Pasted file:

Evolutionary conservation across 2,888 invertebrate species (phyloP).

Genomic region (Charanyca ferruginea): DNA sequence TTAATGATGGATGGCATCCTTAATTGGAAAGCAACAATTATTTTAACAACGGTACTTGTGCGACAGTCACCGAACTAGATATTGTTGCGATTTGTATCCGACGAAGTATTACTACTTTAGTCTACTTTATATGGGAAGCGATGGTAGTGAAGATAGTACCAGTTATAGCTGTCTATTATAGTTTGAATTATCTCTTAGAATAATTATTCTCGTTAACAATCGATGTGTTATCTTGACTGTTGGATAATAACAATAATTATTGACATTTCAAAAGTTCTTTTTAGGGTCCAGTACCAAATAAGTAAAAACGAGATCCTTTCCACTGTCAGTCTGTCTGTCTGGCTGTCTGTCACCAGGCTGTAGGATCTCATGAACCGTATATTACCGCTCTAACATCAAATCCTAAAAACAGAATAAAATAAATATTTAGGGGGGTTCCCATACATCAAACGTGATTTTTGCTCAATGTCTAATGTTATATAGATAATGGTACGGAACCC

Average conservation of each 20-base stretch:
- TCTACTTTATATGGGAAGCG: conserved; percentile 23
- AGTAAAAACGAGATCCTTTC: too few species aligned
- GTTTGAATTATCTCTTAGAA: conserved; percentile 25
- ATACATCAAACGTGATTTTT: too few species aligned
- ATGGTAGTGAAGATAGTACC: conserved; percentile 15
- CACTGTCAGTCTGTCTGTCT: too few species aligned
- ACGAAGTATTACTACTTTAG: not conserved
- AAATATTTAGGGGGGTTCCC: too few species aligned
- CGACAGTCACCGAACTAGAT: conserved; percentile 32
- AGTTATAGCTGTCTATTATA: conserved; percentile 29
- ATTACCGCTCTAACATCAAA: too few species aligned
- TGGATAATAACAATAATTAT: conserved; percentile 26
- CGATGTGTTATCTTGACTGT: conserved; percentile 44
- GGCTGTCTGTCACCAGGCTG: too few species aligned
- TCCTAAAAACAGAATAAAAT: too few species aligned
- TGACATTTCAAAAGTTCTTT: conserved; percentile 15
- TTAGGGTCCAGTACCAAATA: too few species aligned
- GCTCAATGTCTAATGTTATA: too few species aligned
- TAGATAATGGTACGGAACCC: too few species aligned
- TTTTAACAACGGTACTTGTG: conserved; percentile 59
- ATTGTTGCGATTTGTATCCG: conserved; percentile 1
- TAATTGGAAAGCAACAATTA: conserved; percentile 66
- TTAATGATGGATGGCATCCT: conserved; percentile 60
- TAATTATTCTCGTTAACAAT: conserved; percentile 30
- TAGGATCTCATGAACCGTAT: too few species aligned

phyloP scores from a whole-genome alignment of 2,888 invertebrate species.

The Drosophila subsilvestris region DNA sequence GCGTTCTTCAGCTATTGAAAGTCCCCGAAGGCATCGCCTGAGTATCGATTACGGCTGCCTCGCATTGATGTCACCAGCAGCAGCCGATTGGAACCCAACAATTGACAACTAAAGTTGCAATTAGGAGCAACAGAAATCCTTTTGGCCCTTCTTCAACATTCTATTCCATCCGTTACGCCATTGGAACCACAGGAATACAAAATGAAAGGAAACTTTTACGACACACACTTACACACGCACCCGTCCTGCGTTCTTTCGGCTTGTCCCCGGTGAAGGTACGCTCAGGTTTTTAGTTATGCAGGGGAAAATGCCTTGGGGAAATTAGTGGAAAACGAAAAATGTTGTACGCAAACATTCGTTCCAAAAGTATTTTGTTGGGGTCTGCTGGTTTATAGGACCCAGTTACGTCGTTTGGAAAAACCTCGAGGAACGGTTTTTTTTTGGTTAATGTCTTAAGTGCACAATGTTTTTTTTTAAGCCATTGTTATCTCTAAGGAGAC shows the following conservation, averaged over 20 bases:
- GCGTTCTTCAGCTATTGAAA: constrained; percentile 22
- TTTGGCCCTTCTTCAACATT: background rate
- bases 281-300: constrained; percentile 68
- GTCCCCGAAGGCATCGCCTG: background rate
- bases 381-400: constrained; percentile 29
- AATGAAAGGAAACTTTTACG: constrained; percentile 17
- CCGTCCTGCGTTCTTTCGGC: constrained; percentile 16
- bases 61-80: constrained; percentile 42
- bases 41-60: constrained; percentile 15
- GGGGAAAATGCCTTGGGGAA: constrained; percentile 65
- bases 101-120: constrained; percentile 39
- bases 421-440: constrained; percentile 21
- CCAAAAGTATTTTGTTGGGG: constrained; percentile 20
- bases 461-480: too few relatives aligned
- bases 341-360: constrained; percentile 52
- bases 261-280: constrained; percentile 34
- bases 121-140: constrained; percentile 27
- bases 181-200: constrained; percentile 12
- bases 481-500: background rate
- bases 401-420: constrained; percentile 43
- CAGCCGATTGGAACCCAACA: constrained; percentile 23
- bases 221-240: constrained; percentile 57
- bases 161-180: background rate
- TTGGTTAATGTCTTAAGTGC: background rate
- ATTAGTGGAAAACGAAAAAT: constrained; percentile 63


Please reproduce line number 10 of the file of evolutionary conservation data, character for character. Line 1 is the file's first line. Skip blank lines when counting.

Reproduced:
- ACGAAGTATTACTACTTTAG: not conserved